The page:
Still photographs also proved to be a key component of the film. “Marilyn is one of the most photographed people in the world, so of course there are many,” says Garbus. “But what was special was building relationships with photographers who would give you ones that hadn’t been seen before.”
On this front, Garbus found crucial collaborators in Josh and Amy Greene, the respective son and widow of noted Monroe photographer Milton H Greene.
“Milton Greene was Marilyn’s business partner when she started Marilyn Monroe Productions, and he shot a lot of 60mm film of Marilyn behind the scenes on her movies, at her wedding, and at the Greene home in Connecticut,” Garbus explains. “We were able to transfer a lot of that stuff, which had never been transferred before, and it’s some of the best stuff in the film. I’m really grateful to the Greene family, because I think it shows Marilyn the human being; an unguarded person.”
Love, Marilyn looks set to be Garbus’s most high-profile doc since her 1998 effort The Farm: Angola, USA, which won a Sundance Grand Jury Prize and an Oscar nomination. And while the 105-minute feature arrives in Toronto without a North American distributor, it is one of the most talked-about docs at the festival, with U.S. net HBO among the parties interested in potentially acquiring the film.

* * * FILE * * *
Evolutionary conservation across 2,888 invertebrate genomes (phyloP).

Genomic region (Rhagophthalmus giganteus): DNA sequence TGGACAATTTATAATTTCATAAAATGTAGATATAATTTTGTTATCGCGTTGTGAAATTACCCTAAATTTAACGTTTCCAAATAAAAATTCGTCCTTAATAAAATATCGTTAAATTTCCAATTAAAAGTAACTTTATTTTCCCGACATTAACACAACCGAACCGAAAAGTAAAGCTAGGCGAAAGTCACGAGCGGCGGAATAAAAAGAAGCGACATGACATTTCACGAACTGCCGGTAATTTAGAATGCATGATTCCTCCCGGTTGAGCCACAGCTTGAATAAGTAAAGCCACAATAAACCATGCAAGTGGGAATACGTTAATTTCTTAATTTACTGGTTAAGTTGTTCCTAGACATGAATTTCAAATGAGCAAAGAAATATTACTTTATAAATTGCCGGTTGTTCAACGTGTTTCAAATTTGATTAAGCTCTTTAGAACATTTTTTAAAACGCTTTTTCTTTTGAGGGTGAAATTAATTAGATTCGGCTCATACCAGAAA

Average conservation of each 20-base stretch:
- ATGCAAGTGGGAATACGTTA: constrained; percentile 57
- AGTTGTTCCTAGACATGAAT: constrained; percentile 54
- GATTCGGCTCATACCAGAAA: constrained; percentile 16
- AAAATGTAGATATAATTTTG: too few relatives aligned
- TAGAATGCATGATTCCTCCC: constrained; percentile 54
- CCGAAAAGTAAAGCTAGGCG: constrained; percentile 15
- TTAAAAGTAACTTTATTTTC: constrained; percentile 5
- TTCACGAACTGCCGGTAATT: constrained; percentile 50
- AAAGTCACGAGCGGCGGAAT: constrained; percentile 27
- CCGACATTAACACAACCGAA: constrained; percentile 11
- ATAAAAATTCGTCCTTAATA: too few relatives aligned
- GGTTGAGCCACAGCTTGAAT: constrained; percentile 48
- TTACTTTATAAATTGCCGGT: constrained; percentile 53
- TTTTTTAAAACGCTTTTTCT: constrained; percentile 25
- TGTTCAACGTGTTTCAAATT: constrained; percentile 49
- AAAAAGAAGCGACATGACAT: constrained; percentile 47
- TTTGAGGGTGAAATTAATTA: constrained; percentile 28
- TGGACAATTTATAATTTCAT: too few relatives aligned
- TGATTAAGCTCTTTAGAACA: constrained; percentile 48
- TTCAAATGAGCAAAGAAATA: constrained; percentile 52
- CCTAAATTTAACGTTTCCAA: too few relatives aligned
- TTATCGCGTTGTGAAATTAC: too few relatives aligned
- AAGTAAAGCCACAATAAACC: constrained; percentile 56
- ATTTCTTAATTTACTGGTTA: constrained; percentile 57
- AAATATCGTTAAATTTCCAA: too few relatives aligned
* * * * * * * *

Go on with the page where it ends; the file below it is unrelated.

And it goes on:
For Garbus, meanwhile, the doc is her second consecutive biopic, following on from last year’s film on late chess genius Bobby Fischer. “With Bobby and with Marilyn, those have been my partners, lovers, friends and enemies for the past three or four years,” she laughs, “but they’re fascinating partners to have.
“You become totally obsessed with them, and every ounce of footage that pours in is like a gift from the grave; I loved the process. For Bobby, I felt his story hadn’t been told in a complete way in documentary, so that was a project where I felt a certain obligation to history to tell the full story.
“For Marilyn it’s the opposite, actually, I felt I didn’t have that obligation at all,” she adds. “I had an obligation to bring my own point of view of these documents, but I didn’t need to cover every biographical beat, and we really didn’t.
“There was a lot that we felt had been amply covered elsewhere. So the films were very different in that sense.”
Love, Marilyn has its TIFF Gala world premiere at Toronto’s Roy Thompson Hall tonight (September 12), with repeat showings at the Bloor Hot Docs Cinema on September 13 and 16. International sales are being handled by StudioCanal.